The EU in Africa: Competing With Russia and China for Influence

Written by | Saturday, December 11th, 2021

Over the past decade, Chinese and Russian involvement in Africa has grown significantly, putting both powers in direct competition with the European Union. In recent developments, in the Central African Republic (CAR), Russian mercenaries have lately taken command of at least one EU-trained battalion to help “predate” the mineral-rich country, according to a leaked report. “Today, most deployed FACA units are operating under direct command or supervision by Wagner Group (WG) mercenaries. WG has also established a solid influence on the Central African Armed Forces (FACA) general staff and other government institutions,” says the recent EU foreign service’s report. Andrew Lebovich, policy fellow at European Council on Foreign Affairs (ECFR) says that “since news emerged in September that the government of Mali was negotiating a contract with Russian private military company Wagner Group, France and other European states have made the issue a focus of their diplomatic activity.”
Up to 1,000 Russian mercenaries who are supposed to conduct training, close protection, and counterterrorism operations, would reportedly be paid for by concessions to Wagner Group or related companies on several mines, for an estimated minimum of €10m a month, although the actual cost could be much higher. Lebovich also explains that, “in response, France, Germany, and the EU all made their displeasure plain, issuing strong statements condemning the move. Although European observers and diplomats generally oppose Wagner’s possible presence in Mali, some felt France’s aggressive pushback had been counterproductive. Its response has played into populist appeals to “sovereignty” – against ongoing French influence as the former colonial power.” Malian foreign minister Abdoulaye Diop in Moscow in November asserted Mali’s sovereign right to pursue security partnerships beyond those existing with France and the EU. He even encouraged Russia to pursue mineral extraction and other business opportunities in Mali.
Meanwhile, China’s president Xi Jinping has pledged Africa one billion Covid vaccine doses, with the continent struggling to acquire enough jabs to immunise against the disease. In a speech made to 8th Forum on China-Africa Cooperation (Focac) in Dakar, Senegal, president Xi said his country would donate 600m doses directly, with further 400m doses coming via other sources, such as investments in production sites. China is not only Africa’s leading trading partner but also Africa’s largest creditor. While experts say the relationship needs to be revamped for the benefit of the African people, the ball lies in the African court, they stress. While Xi’s announcement could be seen as part of China’s efforts to burnish its image, German author and researcher Helmut Asche said nothing could be gained from denigrating China’s efforts. “Western donors are clearly falling short of what we should have done,” Asche said in clear reference to the unequal distribution of vaccines between rich and developing countries. “There are clear interests behind the Chinese side, but it also serves African purpose,” Asche told the media.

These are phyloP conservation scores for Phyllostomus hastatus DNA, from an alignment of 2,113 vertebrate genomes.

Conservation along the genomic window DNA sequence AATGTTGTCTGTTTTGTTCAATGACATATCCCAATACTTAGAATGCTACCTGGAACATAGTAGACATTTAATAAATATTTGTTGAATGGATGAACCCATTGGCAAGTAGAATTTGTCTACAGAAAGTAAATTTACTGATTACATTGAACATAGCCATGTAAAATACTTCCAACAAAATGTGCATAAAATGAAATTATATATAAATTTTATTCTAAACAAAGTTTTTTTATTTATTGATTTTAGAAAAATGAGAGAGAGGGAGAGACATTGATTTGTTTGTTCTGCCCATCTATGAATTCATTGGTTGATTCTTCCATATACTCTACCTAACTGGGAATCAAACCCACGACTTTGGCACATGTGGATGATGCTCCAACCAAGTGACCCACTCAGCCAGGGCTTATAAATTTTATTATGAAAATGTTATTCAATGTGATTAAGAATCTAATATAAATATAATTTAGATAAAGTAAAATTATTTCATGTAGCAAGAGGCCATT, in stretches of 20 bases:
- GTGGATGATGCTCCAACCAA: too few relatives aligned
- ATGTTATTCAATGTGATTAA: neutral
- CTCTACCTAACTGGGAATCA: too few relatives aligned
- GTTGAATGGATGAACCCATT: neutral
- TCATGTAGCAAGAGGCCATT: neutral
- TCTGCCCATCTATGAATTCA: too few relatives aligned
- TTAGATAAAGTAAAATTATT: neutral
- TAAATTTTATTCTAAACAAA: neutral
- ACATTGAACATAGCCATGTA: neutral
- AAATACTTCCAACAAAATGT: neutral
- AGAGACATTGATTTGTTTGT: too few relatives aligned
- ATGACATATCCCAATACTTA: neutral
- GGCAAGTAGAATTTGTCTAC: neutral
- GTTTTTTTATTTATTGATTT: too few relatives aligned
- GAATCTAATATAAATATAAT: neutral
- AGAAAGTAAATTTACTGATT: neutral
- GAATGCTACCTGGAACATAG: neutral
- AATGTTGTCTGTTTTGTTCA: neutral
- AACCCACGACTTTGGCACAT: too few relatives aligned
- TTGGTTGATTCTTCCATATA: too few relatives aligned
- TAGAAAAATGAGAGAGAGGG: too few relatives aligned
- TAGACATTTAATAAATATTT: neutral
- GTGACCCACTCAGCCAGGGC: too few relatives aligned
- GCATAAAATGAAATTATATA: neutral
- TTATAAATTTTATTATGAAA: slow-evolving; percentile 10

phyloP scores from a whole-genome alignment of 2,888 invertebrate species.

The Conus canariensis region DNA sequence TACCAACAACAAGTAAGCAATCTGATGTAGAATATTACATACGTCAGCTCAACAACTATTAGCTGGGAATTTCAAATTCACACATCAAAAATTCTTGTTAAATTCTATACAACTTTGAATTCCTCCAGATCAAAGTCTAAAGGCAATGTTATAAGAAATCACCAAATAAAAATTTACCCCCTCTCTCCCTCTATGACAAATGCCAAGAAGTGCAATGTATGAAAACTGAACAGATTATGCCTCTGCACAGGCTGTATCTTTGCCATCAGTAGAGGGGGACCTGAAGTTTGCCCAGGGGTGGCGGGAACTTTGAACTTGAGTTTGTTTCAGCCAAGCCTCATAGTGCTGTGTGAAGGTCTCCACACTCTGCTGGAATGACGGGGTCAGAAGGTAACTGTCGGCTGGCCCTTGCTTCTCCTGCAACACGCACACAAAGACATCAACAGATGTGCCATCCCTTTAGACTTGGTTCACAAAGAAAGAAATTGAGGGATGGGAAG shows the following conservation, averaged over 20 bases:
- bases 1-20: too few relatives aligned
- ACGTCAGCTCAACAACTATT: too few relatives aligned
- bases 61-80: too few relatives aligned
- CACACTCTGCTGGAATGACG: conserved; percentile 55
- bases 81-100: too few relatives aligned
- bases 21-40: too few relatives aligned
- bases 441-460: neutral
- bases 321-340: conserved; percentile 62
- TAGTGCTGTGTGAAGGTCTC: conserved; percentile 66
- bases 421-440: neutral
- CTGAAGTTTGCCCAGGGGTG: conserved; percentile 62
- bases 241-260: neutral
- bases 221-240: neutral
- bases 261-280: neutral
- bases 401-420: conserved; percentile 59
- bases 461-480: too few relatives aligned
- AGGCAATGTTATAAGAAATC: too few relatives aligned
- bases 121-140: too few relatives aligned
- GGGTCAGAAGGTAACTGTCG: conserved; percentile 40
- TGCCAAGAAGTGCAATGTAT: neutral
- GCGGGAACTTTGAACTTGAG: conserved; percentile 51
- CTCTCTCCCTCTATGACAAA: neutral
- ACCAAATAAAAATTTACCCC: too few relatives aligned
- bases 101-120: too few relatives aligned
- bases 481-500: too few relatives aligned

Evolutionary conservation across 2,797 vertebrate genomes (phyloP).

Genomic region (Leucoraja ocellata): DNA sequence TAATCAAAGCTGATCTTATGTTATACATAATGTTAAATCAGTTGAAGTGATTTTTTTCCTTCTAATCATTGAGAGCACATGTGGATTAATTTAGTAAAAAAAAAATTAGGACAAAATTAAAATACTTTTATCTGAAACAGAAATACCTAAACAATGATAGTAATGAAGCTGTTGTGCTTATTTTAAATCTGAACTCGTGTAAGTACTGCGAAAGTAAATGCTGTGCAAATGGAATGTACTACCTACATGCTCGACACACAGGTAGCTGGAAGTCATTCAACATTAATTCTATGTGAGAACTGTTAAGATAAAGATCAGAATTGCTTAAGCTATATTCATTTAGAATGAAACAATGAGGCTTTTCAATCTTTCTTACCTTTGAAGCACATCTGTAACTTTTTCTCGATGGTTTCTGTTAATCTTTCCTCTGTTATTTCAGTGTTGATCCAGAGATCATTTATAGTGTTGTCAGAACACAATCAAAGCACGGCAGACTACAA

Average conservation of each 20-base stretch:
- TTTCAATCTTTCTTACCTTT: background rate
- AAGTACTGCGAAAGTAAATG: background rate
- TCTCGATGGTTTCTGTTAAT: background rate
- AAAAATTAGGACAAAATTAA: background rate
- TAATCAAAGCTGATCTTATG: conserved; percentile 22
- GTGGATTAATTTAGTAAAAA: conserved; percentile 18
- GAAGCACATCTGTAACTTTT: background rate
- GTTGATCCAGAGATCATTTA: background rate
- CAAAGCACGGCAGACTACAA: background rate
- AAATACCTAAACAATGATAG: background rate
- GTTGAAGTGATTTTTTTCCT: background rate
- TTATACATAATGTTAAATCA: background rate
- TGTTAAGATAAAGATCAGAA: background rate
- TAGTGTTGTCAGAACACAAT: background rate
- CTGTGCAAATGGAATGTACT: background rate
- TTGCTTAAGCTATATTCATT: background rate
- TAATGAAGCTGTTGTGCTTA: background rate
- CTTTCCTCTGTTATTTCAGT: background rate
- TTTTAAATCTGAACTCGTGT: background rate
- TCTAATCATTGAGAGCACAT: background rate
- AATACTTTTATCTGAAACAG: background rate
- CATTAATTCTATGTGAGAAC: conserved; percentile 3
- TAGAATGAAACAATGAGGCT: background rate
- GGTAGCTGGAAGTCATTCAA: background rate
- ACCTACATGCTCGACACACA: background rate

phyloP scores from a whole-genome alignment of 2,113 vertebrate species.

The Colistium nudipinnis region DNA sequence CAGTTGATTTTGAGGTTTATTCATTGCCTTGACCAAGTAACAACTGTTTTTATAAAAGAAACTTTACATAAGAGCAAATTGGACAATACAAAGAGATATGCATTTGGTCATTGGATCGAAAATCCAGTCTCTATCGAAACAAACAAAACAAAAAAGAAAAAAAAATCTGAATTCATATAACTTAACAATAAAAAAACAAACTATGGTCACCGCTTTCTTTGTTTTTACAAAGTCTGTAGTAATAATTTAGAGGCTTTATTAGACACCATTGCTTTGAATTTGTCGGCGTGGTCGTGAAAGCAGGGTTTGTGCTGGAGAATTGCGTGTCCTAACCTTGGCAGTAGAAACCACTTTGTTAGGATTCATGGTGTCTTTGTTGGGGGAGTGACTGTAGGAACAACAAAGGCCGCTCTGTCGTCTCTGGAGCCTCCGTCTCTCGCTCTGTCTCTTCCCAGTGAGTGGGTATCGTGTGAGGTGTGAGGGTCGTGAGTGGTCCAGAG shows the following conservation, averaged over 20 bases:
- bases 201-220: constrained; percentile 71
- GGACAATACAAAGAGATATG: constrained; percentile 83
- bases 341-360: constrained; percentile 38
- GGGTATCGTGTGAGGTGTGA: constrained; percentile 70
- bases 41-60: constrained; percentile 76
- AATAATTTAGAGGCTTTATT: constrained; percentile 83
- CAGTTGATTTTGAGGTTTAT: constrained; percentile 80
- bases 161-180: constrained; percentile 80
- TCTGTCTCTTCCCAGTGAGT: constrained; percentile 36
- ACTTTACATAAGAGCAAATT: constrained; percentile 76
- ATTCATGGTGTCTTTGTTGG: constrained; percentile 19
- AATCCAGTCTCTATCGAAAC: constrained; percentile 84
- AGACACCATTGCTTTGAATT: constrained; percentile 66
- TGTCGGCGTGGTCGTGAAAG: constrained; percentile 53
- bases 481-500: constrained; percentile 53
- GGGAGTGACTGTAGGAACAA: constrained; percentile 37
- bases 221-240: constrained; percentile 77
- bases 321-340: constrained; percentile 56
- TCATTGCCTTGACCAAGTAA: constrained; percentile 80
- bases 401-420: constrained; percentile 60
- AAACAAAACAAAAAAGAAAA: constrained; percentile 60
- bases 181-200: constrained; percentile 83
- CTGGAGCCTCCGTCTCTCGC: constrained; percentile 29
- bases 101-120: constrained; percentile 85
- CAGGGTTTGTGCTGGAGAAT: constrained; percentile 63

China has been increasingly irked at western criticism. Beijing’s Foreign Ministry said the government was “amazed at recent comments by French foreign minister Jean-Yves Le Drian about an alleged African disappointment with the Chinese.” The problem lies in the lack of transparency, points out scholar Asche. “Half of the Chinese debt contracted by African countries is so-called hidden debt. Hidden debt means that we do not know the exact terms of repayment, the state of repayment, and so on.” In response to China’s overtures to the continent, the EU has launched what is being described as a roadmap for major investment in infrastructure worldwide. Its Global Gateway strategy, whose aim is to raise $340bn to finance infrastructure, is seen as a challenge to China’s Belt and Road Initiative (BRI). It will focus on transport, health, education, and digital and climate projects around the world, including in Asia, Africa, the Middle East and Latin America. And it is in Africa where the Global Gateway programme will face the major test of the effectiveness in countering Chinese economic influence, says Francesca Ghiretti from the Berlin-based Mercator Institute for China Studies. The European Commission does not mention the African market as a priority objective, “but it’s logical, since it is there that the arrival of Chinese financing has most hurt European companies, which have often lost market share,” says Jean-François Dufour, director of DCA China-Analysis, a consulting firm. The Global Gateway also has an advantage because, “by more or less copying the Chinese way of doing things, the European Union is depriving Beijing of one of its favourite arguments in Africa: declaring that China acts differently from the former European colonial powers,” added Dufour.

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